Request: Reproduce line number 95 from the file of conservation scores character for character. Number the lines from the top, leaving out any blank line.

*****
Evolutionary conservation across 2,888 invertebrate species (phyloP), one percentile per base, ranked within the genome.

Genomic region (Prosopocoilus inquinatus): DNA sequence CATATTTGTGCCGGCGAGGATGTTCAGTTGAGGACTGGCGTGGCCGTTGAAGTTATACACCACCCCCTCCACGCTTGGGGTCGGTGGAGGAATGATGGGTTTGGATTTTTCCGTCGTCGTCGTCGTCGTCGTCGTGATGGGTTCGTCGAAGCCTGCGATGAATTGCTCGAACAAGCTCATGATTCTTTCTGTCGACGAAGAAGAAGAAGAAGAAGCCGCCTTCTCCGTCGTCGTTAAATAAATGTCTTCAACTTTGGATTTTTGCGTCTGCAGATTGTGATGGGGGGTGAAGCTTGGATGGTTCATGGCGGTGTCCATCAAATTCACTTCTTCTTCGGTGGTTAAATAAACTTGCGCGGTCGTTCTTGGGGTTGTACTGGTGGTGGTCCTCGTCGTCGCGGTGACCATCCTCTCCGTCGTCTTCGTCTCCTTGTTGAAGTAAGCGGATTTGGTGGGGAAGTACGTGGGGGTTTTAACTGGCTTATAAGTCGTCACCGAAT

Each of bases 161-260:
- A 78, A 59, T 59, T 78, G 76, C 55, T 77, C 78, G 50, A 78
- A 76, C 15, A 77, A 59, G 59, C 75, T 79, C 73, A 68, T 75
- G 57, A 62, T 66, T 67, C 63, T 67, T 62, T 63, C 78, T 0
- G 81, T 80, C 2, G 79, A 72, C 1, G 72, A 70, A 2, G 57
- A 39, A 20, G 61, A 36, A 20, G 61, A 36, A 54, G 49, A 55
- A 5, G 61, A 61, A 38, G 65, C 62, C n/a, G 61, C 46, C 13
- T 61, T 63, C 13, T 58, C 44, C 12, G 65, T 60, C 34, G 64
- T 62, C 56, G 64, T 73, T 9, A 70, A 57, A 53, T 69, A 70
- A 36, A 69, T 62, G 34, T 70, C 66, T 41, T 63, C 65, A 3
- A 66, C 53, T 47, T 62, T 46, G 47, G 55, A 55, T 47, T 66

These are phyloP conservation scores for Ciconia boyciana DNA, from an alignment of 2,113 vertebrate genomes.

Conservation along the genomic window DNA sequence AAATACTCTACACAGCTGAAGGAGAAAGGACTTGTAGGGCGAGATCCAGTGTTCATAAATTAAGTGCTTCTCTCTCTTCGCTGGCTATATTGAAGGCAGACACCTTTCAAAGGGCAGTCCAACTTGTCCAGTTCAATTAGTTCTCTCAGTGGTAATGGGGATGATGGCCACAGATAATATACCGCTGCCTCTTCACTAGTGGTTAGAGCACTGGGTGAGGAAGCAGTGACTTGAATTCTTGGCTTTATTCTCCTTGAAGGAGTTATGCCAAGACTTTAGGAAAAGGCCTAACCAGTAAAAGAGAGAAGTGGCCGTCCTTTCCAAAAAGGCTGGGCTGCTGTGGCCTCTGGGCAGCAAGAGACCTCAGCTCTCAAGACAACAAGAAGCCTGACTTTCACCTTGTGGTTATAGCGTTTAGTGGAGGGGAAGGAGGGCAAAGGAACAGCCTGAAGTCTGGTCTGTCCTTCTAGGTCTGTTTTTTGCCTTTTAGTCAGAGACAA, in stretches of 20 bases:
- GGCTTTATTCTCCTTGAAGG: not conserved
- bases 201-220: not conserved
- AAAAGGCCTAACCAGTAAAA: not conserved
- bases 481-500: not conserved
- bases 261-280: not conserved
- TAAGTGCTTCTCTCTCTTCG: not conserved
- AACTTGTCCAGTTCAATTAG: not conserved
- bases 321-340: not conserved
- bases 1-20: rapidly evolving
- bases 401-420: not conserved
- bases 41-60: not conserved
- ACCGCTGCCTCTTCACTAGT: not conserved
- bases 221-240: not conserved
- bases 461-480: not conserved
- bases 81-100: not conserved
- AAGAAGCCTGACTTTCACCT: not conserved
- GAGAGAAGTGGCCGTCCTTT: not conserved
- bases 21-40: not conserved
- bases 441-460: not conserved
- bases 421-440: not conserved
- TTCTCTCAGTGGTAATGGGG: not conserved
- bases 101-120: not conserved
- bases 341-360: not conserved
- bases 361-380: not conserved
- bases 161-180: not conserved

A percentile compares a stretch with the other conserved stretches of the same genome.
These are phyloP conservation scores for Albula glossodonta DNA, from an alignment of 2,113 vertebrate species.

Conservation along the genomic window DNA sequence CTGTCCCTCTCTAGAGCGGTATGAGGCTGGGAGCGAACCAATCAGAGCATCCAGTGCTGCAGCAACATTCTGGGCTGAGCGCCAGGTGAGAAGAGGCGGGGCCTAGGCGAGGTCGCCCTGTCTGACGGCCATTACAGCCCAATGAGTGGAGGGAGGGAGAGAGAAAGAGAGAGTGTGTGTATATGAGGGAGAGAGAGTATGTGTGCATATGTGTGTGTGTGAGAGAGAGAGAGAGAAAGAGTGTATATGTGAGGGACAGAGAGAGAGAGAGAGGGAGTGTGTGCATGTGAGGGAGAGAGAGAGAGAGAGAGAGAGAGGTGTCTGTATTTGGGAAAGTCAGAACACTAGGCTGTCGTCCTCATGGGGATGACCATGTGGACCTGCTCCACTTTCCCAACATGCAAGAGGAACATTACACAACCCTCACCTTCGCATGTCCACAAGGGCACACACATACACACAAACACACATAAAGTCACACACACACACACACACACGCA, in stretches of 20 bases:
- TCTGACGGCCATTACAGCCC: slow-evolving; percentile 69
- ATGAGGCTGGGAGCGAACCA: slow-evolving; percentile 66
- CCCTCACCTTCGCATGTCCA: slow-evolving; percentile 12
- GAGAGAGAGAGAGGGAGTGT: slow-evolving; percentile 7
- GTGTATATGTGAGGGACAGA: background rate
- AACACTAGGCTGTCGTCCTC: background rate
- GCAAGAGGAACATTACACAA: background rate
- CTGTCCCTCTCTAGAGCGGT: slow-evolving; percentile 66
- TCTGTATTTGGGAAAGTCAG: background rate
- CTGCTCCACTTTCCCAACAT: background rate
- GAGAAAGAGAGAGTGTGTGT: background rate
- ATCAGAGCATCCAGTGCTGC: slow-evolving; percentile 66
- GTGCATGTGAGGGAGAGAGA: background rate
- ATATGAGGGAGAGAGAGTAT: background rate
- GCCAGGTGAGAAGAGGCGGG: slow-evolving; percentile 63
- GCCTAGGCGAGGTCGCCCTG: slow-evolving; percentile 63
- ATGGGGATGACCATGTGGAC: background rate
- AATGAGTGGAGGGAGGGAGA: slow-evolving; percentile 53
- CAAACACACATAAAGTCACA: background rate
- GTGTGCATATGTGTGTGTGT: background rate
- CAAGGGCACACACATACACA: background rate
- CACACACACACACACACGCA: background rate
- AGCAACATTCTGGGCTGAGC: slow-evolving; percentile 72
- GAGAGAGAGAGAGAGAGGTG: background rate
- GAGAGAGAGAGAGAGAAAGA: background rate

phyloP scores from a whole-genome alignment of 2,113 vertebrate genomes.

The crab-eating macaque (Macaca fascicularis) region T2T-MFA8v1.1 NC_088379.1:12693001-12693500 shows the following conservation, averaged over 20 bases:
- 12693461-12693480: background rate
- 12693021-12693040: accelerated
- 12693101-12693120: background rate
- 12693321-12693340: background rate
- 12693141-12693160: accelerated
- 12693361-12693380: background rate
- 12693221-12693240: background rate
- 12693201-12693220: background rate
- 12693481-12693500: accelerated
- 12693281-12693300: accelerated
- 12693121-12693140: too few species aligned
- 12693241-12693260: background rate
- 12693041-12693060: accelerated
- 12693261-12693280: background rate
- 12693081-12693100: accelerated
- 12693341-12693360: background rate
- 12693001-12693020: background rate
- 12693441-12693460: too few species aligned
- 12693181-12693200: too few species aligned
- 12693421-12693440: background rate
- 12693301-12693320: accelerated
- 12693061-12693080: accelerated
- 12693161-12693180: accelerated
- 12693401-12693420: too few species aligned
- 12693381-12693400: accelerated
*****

- 12693381-12693400: accelerated